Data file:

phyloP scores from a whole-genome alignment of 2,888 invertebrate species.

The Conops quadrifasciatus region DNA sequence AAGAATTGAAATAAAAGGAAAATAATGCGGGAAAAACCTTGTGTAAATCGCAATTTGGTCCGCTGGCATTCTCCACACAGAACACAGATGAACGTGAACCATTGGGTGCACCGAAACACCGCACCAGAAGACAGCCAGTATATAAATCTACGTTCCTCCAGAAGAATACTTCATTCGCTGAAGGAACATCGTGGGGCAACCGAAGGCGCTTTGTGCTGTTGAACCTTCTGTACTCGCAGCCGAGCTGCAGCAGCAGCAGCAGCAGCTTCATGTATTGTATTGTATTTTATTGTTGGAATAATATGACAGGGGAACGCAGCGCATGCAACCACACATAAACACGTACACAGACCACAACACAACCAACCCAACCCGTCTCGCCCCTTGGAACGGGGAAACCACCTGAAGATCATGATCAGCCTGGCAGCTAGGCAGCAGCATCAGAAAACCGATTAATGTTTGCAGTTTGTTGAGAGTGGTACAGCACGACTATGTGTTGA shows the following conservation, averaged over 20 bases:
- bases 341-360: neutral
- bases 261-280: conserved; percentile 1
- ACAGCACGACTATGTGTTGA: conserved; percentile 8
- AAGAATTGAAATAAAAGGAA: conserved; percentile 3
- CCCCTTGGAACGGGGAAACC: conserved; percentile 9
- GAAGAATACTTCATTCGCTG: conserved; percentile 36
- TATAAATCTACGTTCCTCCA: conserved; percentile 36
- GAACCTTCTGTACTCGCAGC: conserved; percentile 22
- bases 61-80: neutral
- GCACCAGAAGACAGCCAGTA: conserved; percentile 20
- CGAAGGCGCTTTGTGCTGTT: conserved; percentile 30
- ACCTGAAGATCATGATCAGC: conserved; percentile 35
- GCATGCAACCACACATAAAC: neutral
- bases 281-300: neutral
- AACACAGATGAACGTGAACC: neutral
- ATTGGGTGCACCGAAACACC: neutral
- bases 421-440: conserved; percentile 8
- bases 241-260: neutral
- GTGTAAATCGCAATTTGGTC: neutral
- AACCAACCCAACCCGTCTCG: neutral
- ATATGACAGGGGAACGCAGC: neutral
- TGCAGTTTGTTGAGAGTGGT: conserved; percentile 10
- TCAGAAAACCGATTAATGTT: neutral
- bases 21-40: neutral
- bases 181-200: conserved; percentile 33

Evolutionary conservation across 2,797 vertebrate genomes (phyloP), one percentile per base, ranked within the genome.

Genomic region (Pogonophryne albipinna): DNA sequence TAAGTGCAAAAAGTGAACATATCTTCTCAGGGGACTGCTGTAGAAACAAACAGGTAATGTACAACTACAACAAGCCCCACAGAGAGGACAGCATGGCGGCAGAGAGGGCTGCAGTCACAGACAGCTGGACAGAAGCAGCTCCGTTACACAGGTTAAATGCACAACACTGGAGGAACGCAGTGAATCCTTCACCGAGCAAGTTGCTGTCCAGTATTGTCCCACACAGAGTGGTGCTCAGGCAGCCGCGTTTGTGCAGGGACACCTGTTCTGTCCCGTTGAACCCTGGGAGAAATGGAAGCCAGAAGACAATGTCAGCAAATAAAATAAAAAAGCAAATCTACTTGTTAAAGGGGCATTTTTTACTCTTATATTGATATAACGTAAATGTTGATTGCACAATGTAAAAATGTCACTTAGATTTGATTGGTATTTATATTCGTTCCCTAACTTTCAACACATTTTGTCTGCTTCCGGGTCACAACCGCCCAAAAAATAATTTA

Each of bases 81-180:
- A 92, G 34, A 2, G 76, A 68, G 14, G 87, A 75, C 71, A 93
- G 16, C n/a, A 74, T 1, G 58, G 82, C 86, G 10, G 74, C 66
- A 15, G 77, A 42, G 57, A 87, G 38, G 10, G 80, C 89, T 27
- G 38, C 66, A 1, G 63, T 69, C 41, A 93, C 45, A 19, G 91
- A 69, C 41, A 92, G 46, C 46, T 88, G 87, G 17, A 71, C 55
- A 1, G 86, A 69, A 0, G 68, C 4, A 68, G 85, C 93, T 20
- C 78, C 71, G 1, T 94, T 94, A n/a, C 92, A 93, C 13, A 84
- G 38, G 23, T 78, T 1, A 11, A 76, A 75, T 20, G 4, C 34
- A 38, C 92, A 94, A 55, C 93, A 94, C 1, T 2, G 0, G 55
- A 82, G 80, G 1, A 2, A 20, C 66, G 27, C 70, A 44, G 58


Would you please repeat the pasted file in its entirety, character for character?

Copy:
phyloP scores from a whole-genome alignment of 2,888 invertebrate species.

The Conops quadrifasciatus region DNA sequence AAGAATTGAAATAAAAGGAAAATAATGCGGGAAAAACCTTGTGTAAATCGCAATTTGGTCCGCTGGCATTCTCCACACAGAACACAGATGAACGTGAACCATTGGGTGCACCGAAACACCGCACCAGAAGACAGCCAGTATATAAATCTACGTTCCTCCAGAAGAATACTTCATTCGCTGAAGGAACATCGTGGGGCAACCGAAGGCGCTTTGTGCTGTTGAACCTTCTGTACTCGCAGCCGAGCTGCAGCAGCAGCAGCAGCAGCTTCATGTATTGTATTGTATTTTATTGTTGGAATAATATGACAGGGGAACGCAGCGCATGCAACCACACATAAACACGTACACAGACCACAACACAACCAACCCAACCCGTCTCGCCCCTTGGAACGGGGAAACCACCTGAAGATCATGATCAGCCTGGCAGCTAGGCAGCAGCATCAGAAAACCGATTAATGTTTGCAGTTTGTTGAGAGTGGTACAGCACGACTATGTGTTGA shows the following conservation, averaged over 20 bases:
- bases 341-360: neutral
- bases 261-280: conserved; percentile 1
- ACAGCACGACTATGTGTTGA: conserved; percentile 8
- AAGAATTGAAATAAAAGGAA: conserved; percentile 3
- CCCCTTGGAACGGGGAAACC: conserved; percentile 9
- GAAGAATACTTCATTCGCTG: conserved; percentile 36
- TATAAATCTACGTTCCTCCA: conserved; percentile 36
- GAACCTTCTGTACTCGCAGC: conserved; percentile 22
- bases 61-80: neutral
- GCACCAGAAGACAGCCAGTA: conserved; percentile 20
- CGAAGGCGCTTTGTGCTGTT: conserved; percentile 30
- ACCTGAAGATCATGATCAGC: conserved; percentile 35
- GCATGCAACCACACATAAAC: neutral
- bases 281-300: neutral
- AACACAGATGAACGTGAACC: neutral
- ATTGGGTGCACCGAAACACC: neutral
- bases 421-440: conserved; percentile 8
- bases 241-260: neutral
- GTGTAAATCGCAATTTGGTC: neutral
- AACCAACCCAACCCGTCTCG: neutral
- ATATGACAGGGGAACGCAGC: neutral
- TGCAGTTTGTTGAGAGTGGT: conserved; percentile 10
- TCAGAAAACCGATTAATGTT: neutral
- bases 21-40: neutral
- bases 181-200: conserved; percentile 33

Evolutionary conservation across 2,797 vertebrate genomes (phyloP), one percentile per base, ranked within the genome.

Genomic region (Pogonophryne albipinna): DNA sequence TAAGTGCAAAAAGTGAACATATCTTCTCAGGGGACTGCTGTAGAAACAAACAGGTAATGTACAACTACAACAAGCCCCACAGAGAGGACAGCATGGCGGCAGAGAGGGCTGCAGTCACAGACAGCTGGACAGAAGCAGCTCCGTTACACAGGTTAAATGCACAACACTGGAGGAACGCAGTGAATCCTTCACCGAGCAAGTTGCTGTCCAGTATTGTCCCACACAGAGTGGTGCTCAGGCAGCCGCGTTTGTGCAGGGACACCTGTTCTGTCCCGTTGAACCCTGGGAGAAATGGAAGCCAGAAGACAATGTCAGCAAATAAAATAAAAAAGCAAATCTACTTGTTAAAGGGGCATTTTTTACTCTTATATTGATATAACGTAAATGTTGATTGCACAATGTAAAAATGTCACTTAGATTTGATTGGTATTTATATTCGTTCCCTAACTTTCAACACATTTTGTCTGCTTCCGGGTCACAACCGCCCAAAAAATAATTTA

Each of bases 81-180:
- A 92, G 34, A 2, G 76, A 68, G 14, G 87, A 75, C 71, A 93
- G 16, C n/a, A 74, T 1, G 58, G 82, C 86, G 10, G 74, C 66
- A 15, G 77, A 42, G 57, A 87, G 38, G 10, G 80, C 89, T 27
- G 38, C 66, A 1, G 63, T 69, C 41, A 93, C 45, A 19, G 91
- A 69, C 41, A 92, G 46, C 46, T 88, G 87, G 17, A 71, C 55
- A 1, G 86, A 69, A 0, G 68, C 4, A 68, G 85, C 93, T 20
- C 78, C 71, G 1, T 94, T 94, A n/a, C 92, A 93, C 13, A 84
- G 38, G 23, T 78, T 1, A 11, A 76, A 75, T 20, G 4, C 34
- A 38, C 92, A 94, A 55, C 93, A 94, C 1, T 2, G 0, G 55
- A 82, G 80, G 1, A 2, A 20, C 66, G 27, C 70, A 44, G 58